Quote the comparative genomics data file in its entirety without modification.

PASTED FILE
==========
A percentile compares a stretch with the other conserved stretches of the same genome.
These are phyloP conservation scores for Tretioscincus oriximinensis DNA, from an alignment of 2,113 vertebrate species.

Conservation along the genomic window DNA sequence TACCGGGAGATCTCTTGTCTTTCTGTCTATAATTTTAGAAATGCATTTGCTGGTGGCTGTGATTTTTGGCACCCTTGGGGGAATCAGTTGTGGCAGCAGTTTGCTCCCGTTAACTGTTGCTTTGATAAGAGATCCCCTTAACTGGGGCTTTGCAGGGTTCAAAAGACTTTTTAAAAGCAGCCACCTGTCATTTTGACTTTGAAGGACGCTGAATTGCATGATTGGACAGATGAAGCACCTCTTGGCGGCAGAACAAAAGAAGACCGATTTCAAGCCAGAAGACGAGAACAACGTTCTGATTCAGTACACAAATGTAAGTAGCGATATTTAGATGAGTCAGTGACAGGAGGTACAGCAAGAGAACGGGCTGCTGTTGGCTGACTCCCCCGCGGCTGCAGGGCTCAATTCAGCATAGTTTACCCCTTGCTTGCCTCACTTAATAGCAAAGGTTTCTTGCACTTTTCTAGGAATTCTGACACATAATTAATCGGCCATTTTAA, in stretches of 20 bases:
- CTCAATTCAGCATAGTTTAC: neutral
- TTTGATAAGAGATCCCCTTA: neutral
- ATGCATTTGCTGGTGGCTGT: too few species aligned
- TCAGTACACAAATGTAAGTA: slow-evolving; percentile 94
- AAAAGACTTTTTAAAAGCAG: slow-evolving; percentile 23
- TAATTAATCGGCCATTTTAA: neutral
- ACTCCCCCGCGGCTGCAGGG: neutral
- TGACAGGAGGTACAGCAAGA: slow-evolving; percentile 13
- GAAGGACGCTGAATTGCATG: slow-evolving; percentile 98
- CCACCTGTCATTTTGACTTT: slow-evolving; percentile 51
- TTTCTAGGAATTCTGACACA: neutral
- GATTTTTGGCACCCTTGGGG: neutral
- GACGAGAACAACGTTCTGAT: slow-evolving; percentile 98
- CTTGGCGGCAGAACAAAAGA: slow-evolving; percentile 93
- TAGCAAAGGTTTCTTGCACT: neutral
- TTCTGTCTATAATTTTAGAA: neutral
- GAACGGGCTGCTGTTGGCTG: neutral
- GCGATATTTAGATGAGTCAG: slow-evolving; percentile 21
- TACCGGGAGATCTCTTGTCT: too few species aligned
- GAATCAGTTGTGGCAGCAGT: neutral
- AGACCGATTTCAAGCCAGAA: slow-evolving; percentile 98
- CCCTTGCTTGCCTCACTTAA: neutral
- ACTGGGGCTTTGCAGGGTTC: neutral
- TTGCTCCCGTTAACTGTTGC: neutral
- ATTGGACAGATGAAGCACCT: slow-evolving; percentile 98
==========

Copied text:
A percentile compares a stretch with the other conserved stretches of the same genome.
These are phyloP conservation scores for Tretioscincus oriximinensis DNA, from an alignment of 2,113 vertebrate species.

Conservation along the genomic window DNA sequence TACCGGGAGATCTCTTGTCTTTCTGTCTATAATTTTAGAAATGCATTTGCTGGTGGCTGTGATTTTTGGCACCCTTGGGGGAATCAGTTGTGGCAGCAGTTTGCTCCCGTTAACTGTTGCTTTGATAAGAGATCCCCTTAACTGGGGCTTTGCAGGGTTCAAAAGACTTTTTAAAAGCAGCCACCTGTCATTTTGACTTTGAAGGACGCTGAATTGCATGATTGGACAGATGAAGCACCTCTTGGCGGCAGAACAAAAGAAGACCGATTTCAAGCCAGAAGACGAGAACAACGTTCTGATTCAGTACACAAATGTAAGTAGCGATATTTAGATGAGTCAGTGACAGGAGGTACAGCAAGAGAACGGGCTGCTGTTGGCTGACTCCCCCGCGGCTGCAGGGCTCAATTCAGCATAGTTTACCCCTTGCTTGCCTCACTTAATAGCAAAGGTTTCTTGCACTTTTCTAGGAATTCTGACACATAATTAATCGGCCATTTTAA, in stretches of 20 bases:
- CTCAATTCAGCATAGTTTAC: neutral
- TTTGATAAGAGATCCCCTTA: neutral
- ATGCATTTGCTGGTGGCTGT: too few species aligned
- TCAGTACACAAATGTAAGTA: slow-evolving; percentile 94
- AAAAGACTTTTTAAAAGCAG: slow-evolving; percentile 23
- TAATTAATCGGCCATTTTAA: neutral
- ACTCCCCCGCGGCTGCAGGG: neutral
- TGACAGGAGGTACAGCAAGA: slow-evolving; percentile 13
- GAAGGACGCTGAATTGCATG: slow-evolving; percentile 98
- CCACCTGTCATTTTGACTTT: slow-evolving; percentile 51
- TTTCTAGGAATTCTGACACA: neutral
- GATTTTTGGCACCCTTGGGG: neutral
- GACGAGAACAACGTTCTGAT: slow-evolving; percentile 98
- CTTGGCGGCAGAACAAAAGA: slow-evolving; percentile 93
- TAGCAAAGGTTTCTTGCACT: neutral
- TTCTGTCTATAATTTTAGAA: neutral
- GAACGGGCTGCTGTTGGCTG: neutral
- GCGATATTTAGATGAGTCAG: slow-evolving; percentile 21
- TACCGGGAGATCTCTTGTCT: too few species aligned
- GAATCAGTTGTGGCAGCAGT: neutral
- AGACCGATTTCAAGCCAGAA: slow-evolving; percentile 98
- CCCTTGCTTGCCTCACTTAA: neutral
- ACTGGGGCTTTGCAGGGTTC: neutral
- TTGCTCCCGTTAACTGTTGC: neutral
- ATTGGACAGATGAAGCACCT: slow-evolving; percentile 98